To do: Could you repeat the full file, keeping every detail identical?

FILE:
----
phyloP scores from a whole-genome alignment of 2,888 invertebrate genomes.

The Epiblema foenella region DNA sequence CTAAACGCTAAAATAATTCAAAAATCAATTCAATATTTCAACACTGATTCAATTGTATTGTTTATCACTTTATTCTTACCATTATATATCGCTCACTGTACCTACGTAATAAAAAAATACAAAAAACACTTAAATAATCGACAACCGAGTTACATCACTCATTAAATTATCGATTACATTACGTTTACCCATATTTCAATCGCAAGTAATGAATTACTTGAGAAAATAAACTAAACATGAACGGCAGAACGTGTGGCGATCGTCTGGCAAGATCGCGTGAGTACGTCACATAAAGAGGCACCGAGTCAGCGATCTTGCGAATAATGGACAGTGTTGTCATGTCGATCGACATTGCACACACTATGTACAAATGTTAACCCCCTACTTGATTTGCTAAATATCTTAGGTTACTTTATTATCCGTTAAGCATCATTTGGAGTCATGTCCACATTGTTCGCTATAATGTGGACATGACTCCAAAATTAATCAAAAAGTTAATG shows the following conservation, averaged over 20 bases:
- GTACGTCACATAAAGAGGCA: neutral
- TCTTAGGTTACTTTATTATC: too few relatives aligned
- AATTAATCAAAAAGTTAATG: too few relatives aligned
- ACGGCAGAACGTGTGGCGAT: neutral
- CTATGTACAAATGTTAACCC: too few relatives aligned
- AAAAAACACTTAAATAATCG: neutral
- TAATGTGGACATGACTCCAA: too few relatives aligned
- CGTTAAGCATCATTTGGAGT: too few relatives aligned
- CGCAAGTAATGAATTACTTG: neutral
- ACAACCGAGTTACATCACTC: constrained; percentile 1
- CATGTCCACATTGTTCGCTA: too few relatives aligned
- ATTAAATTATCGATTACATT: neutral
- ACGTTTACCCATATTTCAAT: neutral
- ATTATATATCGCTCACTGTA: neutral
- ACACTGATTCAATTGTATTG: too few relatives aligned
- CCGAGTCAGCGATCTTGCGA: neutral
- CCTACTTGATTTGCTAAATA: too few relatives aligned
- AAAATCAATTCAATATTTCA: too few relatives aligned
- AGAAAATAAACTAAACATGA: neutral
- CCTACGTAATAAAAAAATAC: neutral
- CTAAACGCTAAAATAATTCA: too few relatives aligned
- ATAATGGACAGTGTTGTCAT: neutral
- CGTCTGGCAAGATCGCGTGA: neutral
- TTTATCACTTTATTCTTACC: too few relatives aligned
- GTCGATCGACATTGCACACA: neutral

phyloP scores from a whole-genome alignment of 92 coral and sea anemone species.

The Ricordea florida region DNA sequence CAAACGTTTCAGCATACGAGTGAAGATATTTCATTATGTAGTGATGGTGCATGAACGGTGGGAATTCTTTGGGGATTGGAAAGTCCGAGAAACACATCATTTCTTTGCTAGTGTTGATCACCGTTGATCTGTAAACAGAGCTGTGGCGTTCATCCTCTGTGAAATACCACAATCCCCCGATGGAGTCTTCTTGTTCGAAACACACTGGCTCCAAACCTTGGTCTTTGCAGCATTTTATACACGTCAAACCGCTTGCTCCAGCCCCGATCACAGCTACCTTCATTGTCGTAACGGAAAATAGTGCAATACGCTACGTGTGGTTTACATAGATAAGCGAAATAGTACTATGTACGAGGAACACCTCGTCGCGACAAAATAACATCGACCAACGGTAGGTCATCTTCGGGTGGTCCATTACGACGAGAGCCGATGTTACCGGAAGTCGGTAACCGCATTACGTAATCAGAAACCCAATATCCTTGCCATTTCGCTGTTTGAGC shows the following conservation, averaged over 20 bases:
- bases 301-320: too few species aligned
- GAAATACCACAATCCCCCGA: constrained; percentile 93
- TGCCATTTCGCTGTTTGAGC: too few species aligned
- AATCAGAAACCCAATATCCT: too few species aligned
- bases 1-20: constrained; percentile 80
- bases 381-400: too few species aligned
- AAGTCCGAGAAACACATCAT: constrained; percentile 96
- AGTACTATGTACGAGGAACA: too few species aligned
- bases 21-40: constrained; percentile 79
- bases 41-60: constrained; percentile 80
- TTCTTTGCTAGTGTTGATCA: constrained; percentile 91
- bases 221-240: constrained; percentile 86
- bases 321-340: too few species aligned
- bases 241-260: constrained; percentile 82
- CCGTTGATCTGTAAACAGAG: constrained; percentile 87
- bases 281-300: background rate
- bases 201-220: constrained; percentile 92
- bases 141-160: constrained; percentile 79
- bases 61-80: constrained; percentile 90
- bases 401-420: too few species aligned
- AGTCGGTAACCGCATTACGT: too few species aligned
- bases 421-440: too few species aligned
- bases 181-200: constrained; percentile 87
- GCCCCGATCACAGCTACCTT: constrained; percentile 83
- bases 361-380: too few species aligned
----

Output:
phyloP scores from a whole-genome alignment of 2,888 invertebrate genomes.

The Epiblema foenella region DNA sequence CTAAACGCTAAAATAATTCAAAAATCAATTCAATATTTCAACACTGATTCAATTGTATTGTTTATCACTTTATTCTTACCATTATATATCGCTCACTGTACCTACGTAATAAAAAAATACAAAAAACACTTAAATAATCGACAACCGAGTTACATCACTCATTAAATTATCGATTACATTACGTTTACCCATATTTCAATCGCAAGTAATGAATTACTTGAGAAAATAAACTAAACATGAACGGCAGAACGTGTGGCGATCGTCTGGCAAGATCGCGTGAGTACGTCACATAAAGAGGCACCGAGTCAGCGATCTTGCGAATAATGGACAGTGTTGTCATGTCGATCGACATTGCACACACTATGTACAAATGTTAACCCCCTACTTGATTTGCTAAATATCTTAGGTTACTTTATTATCCGTTAAGCATCATTTGGAGTCATGTCCACATTGTTCGCTATAATGTGGACATGACTCCAAAATTAATCAAAAAGTTAATG shows the following conservation, averaged over 20 bases:
- GTACGTCACATAAAGAGGCA: neutral
- TCTTAGGTTACTTTATTATC: too few relatives aligned
- AATTAATCAAAAAGTTAATG: too few relatives aligned
- ACGGCAGAACGTGTGGCGAT: neutral
- CTATGTACAAATGTTAACCC: too few relatives aligned
- AAAAAACACTTAAATAATCG: neutral
- TAATGTGGACATGACTCCAA: too few relatives aligned
- CGTTAAGCATCATTTGGAGT: too few relatives aligned
- CGCAAGTAATGAATTACTTG: neutral
- ACAACCGAGTTACATCACTC: constrained; percentile 1
- CATGTCCACATTGTTCGCTA: too few relatives aligned
- ATTAAATTATCGATTACATT: neutral
- ACGTTTACCCATATTTCAAT: neutral
- ATTATATATCGCTCACTGTA: neutral
- ACACTGATTCAATTGTATTG: too few relatives aligned
- CCGAGTCAGCGATCTTGCGA: neutral
- CCTACTTGATTTGCTAAATA: too few relatives aligned
- AAAATCAATTCAATATTTCA: too few relatives aligned
- AGAAAATAAACTAAACATGA: neutral
- CCTACGTAATAAAAAAATAC: neutral
- CTAAACGCTAAAATAATTCA: too few relatives aligned
- ATAATGGACAGTGTTGTCAT: neutral
- CGTCTGGCAAGATCGCGTGA: neutral
- TTTATCACTTTATTCTTACC: too few relatives aligned
- GTCGATCGACATTGCACACA: neutral

phyloP scores from a whole-genome alignment of 92 coral and sea anemone species.

The Ricordea florida region DNA sequence CAAACGTTTCAGCATACGAGTGAAGATATTTCATTATGTAGTGATGGTGCATGAACGGTGGGAATTCTTTGGGGATTGGAAAGTCCGAGAAACACATCATTTCTTTGCTAGTGTTGATCACCGTTGATCTGTAAACAGAGCTGTGGCGTTCATCCTCTGTGAAATACCACAATCCCCCGATGGAGTCTTCTTGTTCGAAACACACTGGCTCCAAACCTTGGTCTTTGCAGCATTTTATACACGTCAAACCGCTTGCTCCAGCCCCGATCACAGCTACCTTCATTGTCGTAACGGAAAATAGTGCAATACGCTACGTGTGGTTTACATAGATAAGCGAAATAGTACTATGTACGAGGAACACCTCGTCGCGACAAAATAACATCGACCAACGGTAGGTCATCTTCGGGTGGTCCATTACGACGAGAGCCGATGTTACCGGAAGTCGGTAACCGCATTACGTAATCAGAAACCCAATATCCTTGCCATTTCGCTGTTTGAGC shows the following conservation, averaged over 20 bases:
- bases 301-320: too few species aligned
- GAAATACCACAATCCCCCGA: constrained; percentile 93
- TGCCATTTCGCTGTTTGAGC: too few species aligned
- AATCAGAAACCCAATATCCT: too few species aligned
- bases 1-20: constrained; percentile 80
- bases 381-400: too few species aligned
- AAGTCCGAGAAACACATCAT: constrained; percentile 96
- AGTACTATGTACGAGGAACA: too few species aligned
- bases 21-40: constrained; percentile 79
- bases 41-60: constrained; percentile 80
- TTCTTTGCTAGTGTTGATCA: constrained; percentile 91
- bases 221-240: constrained; percentile 86
- bases 321-340: too few species aligned
- bases 241-260: constrained; percentile 82
- CCGTTGATCTGTAAACAGAG: constrained; percentile 87
- bases 281-300: background rate
- bases 201-220: constrained; percentile 92
- bases 141-160: constrained; percentile 79
- bases 61-80: constrained; percentile 90
- bases 401-420: too few species aligned
- AGTCGGTAACCGCATTACGT: too few species aligned
- bases 421-440: too few species aligned
- bases 181-200: constrained; percentile 87
- GCCCCGATCACAGCTACCTT: constrained; percentile 83
- bases 361-380: too few species aligned